The Commission’s Proposal for the European Health Data Space raises data protection concerns

On May 3, 2022, the European Commission (EC) published its proposal for the creation of the European Health Data Space (EHDS). This proposal, if adopted, would foresee the creation of an EU-wide infrastructure that allows to link health data sets for practitioners, researchers, and industry. In its communication, the EC points at the necessity for promoting “the free, cross-border flows of personal data” with the aim of creating an “internal market for personal health data and digital health products and services”.

Doctors in Germany, by way of an example, would then be able to access the medical file of a Spanish patient that is currently undergoing medical treatment in Germany. In this context, it might be worthy to note that not all Member States are maintaining electronic records of patients having the consequence that this proposal would require certain member states to take steps towards digitalization. With regard to researchers and industry, the underlying incentive of this proposal is to enable them to draw from health data available to create new solutions and to push forward innovation.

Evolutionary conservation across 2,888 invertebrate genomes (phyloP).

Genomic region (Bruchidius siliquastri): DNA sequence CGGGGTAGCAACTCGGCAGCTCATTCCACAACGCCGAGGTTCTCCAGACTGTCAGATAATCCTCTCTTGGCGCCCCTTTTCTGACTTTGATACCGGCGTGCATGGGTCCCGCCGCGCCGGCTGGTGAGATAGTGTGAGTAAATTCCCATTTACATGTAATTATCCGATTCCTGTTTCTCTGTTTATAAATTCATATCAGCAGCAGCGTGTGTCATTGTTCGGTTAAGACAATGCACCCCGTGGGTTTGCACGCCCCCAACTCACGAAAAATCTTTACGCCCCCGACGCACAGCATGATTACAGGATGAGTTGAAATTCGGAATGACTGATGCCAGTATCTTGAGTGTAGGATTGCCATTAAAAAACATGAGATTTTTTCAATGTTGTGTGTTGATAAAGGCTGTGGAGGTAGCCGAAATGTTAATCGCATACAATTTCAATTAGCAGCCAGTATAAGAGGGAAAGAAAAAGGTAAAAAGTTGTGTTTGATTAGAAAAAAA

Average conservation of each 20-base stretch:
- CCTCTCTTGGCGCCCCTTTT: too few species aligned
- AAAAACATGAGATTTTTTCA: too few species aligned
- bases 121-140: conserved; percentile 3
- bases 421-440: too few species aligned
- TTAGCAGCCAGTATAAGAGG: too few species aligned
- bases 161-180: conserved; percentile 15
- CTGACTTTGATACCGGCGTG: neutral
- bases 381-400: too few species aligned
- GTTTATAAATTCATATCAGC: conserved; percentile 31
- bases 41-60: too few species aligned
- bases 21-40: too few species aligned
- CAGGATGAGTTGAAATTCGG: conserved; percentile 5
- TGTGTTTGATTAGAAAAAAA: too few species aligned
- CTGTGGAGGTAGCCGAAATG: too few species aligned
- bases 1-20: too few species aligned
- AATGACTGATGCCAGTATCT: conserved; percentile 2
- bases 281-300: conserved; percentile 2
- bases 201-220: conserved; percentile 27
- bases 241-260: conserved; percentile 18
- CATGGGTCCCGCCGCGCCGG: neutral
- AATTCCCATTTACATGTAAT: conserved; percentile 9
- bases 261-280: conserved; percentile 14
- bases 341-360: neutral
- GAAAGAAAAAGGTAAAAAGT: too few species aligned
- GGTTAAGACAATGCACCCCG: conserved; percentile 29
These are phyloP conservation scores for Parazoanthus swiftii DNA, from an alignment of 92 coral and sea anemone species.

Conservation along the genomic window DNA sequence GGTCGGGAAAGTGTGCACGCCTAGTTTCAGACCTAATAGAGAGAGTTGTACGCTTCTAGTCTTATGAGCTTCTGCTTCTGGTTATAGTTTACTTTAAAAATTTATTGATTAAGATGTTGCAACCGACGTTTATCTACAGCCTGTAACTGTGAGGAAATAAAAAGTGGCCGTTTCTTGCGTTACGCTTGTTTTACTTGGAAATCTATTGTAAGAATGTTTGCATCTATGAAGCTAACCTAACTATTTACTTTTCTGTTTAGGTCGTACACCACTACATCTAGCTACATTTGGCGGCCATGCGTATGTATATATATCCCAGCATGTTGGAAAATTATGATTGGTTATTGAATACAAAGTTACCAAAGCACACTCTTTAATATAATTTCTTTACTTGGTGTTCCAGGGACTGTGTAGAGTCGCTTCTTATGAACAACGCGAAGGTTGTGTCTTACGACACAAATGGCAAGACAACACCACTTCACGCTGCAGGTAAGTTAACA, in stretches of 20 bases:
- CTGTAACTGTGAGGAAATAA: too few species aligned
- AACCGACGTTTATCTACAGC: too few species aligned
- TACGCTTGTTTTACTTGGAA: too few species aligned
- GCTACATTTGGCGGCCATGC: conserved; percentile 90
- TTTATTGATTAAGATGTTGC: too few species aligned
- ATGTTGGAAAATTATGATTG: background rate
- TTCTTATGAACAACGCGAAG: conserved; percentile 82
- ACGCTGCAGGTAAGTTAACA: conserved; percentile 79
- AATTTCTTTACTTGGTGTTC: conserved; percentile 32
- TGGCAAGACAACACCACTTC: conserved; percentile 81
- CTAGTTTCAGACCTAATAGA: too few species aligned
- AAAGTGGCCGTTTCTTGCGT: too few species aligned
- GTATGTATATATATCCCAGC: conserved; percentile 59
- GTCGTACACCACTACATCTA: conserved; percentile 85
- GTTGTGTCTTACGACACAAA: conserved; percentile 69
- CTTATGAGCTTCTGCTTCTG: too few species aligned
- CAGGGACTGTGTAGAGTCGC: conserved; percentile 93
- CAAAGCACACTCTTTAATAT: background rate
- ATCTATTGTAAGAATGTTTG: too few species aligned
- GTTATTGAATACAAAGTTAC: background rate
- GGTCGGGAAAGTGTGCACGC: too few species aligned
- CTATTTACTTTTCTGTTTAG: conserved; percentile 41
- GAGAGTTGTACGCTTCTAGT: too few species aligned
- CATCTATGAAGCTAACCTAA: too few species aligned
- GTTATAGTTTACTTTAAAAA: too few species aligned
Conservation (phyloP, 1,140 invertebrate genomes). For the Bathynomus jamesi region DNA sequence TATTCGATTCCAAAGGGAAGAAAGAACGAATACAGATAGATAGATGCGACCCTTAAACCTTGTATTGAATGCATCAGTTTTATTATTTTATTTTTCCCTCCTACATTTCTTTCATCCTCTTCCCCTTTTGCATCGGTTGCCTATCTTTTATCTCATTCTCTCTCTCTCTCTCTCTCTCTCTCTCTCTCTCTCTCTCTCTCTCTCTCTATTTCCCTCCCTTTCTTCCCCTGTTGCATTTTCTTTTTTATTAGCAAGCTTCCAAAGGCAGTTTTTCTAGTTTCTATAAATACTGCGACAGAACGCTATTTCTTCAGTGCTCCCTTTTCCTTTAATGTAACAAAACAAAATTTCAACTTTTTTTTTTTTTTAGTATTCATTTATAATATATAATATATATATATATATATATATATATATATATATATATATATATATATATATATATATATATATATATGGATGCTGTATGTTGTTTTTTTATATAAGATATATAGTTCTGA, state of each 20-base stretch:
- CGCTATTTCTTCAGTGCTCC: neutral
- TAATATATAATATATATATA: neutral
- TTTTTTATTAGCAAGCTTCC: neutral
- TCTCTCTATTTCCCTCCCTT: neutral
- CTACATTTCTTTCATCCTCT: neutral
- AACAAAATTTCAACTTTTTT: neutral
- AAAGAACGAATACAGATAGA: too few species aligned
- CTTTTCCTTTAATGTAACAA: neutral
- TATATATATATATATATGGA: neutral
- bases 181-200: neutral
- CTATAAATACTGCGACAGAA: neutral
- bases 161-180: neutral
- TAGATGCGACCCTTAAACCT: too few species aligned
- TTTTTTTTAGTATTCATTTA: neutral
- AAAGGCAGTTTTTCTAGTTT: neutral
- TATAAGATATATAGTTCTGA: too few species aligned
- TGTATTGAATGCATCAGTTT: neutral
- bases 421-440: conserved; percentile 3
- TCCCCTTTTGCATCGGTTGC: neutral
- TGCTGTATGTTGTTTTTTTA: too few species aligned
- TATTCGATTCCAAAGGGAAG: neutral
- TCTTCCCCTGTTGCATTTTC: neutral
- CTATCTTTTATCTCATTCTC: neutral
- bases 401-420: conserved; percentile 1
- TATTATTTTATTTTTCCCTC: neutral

Nevertheless, health data are sensitive data within the meaning of the GDPR, which means that access to such data is only exceptionally possible. This begs the question whether and how access to personal health data that this proposal is intending to enable, can be reconciled with the GDPR. Recently, the European Data Protection Board (EDPB) and the European Data Protection Supervisor (EDPS) issued a joint opinion on this new legislative initiative expressing several concerns in relation to the proposal from a data protection perspective.

If one takes the example of health data processed while accessing healthcare, then the legal ground of art. 9 (2) (h) GDPR, namely that of medical diagnosis or provision of health, would be applicable. Further processing for any other purpose, however, would then require the data subject’s consent.

In the words of EDPB Chair Andrea Jelinek: “The EU Health Data Space will involve the processing of large quantities of data which are of a highly sensitive nature. Therefore, it is of the utmost importance that the rights of the European Economic Area’s (EEA) individuals are by no means undermined by this Proposal. The description of the rights in the Proposal is not consistent with the GDPR and there is a substantial risk of legal uncertainty for individuals who may not be able to distinguish between the two types of rights. We strongly urge the Commission to clarify the interplay of the different rights between the Proposal and the GDPR.”